Joined by the rich arias of soprano Jamie-Rose Guarrine and the stirring motets performed by cellist Karl Knapp, both guest performers, the choir reminded the congregation of the sacredness of the season through its solemnly celebratory songs.
With such pieces as "People Look East" and "An Advent Carol," following readings that respectively told from Genesis of the eating of the apple in Eden and from Isaiah of the prophecy "there shall come forth a shoot from the stump of Jesse," the choir called on Christians to prepare for the coming of Christ.
And in such traditional hymns as "As With Gladness Men of Old" and "What Child is This," joined by the congregation, as well as Guarrine's moving "Rejoice Greatly" from Handel's work Messiah, the choir's call to "come let us adore" in "Gesu Bambino," and a collection of Christmas hymns, they rejoiced over Christ's birth.
Before the blessing and dismissal, Bishop William H. Bullock, bishop emeritus, who hosted the Lessons and Carols, reminded the congregation that at the beginning of the celebration, he had addressed them as people of God - "And that's exactly who we are," he said.
"We are on a journey to the kingdom where there is no more war, or poverty or injustice, or anger or hatred or deprivation, no more shooting sprees at shopping malls, but only peace," he said. "We are God's holy people and called by him to be exactly that."
At the base of the journey is gratitude, Bishop Bullock said. "And that means we are grateful to the Lord for the gift of life - that we are grateful for all he has given us, and that our gratitude is expressed in our willingness to share it with other people."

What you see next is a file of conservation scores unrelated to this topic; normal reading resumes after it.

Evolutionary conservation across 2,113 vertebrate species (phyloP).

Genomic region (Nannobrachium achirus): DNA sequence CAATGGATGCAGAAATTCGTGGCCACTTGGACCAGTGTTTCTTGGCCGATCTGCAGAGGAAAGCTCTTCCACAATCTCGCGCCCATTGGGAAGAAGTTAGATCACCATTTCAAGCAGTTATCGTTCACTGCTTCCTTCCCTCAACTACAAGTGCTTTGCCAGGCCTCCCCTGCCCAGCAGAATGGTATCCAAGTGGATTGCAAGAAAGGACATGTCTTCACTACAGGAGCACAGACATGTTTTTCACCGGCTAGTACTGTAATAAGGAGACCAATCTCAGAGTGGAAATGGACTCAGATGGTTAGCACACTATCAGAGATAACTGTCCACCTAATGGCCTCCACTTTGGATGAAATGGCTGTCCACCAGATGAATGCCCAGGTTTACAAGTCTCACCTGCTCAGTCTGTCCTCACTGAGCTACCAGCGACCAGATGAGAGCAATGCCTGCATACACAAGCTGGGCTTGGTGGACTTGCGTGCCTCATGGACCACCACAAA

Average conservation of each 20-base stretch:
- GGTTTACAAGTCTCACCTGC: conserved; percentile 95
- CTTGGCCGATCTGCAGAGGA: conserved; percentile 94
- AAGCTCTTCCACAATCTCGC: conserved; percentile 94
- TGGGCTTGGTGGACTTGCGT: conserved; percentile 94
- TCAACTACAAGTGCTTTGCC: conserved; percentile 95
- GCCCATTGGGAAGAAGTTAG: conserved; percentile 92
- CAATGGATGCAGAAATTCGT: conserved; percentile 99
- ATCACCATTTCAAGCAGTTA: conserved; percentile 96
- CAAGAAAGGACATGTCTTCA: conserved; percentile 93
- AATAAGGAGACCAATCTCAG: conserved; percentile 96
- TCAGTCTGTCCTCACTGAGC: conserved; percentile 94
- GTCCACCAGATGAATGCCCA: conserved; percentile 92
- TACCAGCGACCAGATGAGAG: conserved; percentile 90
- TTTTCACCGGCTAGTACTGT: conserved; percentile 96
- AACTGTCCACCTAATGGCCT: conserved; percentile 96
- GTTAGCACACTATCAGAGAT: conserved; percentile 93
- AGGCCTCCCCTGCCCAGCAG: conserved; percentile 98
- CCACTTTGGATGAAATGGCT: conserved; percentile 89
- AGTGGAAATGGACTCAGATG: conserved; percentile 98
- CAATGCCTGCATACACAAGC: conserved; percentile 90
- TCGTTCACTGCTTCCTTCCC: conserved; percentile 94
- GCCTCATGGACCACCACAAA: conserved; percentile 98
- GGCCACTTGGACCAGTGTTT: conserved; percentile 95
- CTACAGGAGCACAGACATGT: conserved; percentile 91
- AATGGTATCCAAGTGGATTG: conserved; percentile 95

Implementation assumptions and goalsBy Grant Emmel
Vice-Chancellor, Diocese of Madison
Much has been written about our diocese's recent history as it relates to the restructuring of parishes, and even more has been accomplished in preparation for the Trusting in the Spirit implementation.
This article will remind us of the assumptions that we are all operating under as well as the goals that we should be working toward. As in Guided by the Spirit, there is a natural relationship between these assumptions and our goals and everyone in the diocese needs to refer back to them periodically to ensure that we remain on-track, going in the direction that Bishop Morlino has given us. It is also important to realize that these goals are long-term in nature while being universal in application.
Invited to meet Jesus Christ, strengthen ministry in all areas
The most important goal is stated as, "To insure that all individuals throughout our 11 counties are graciously invited everyday, in one way or another, to meet Jesus Christ, risen from the dead, and be changed by Him."
Related is the goal, "To strengthen the presence of ministry of the Church in urban, rural, and suburban areas."
An assumption that supports these goals is, "The Paschal Mystery is both central to our faith and to this implementation process, where changes in parish and school structures are potential examples of the life-death-resurrection mystery."
Even more simply, the Eucharist gives us the strength we need to love God and to love our neighbor. This cannot be forgotten or overlooked.
Another related assumption is, "Parishes do not exist for themselves, but as a presence of Christ and the Church to the local area." Parishes exist as Christ through each of us giving Christ's invitation to follow Him, by word and by action, to others in our local community - right where we are.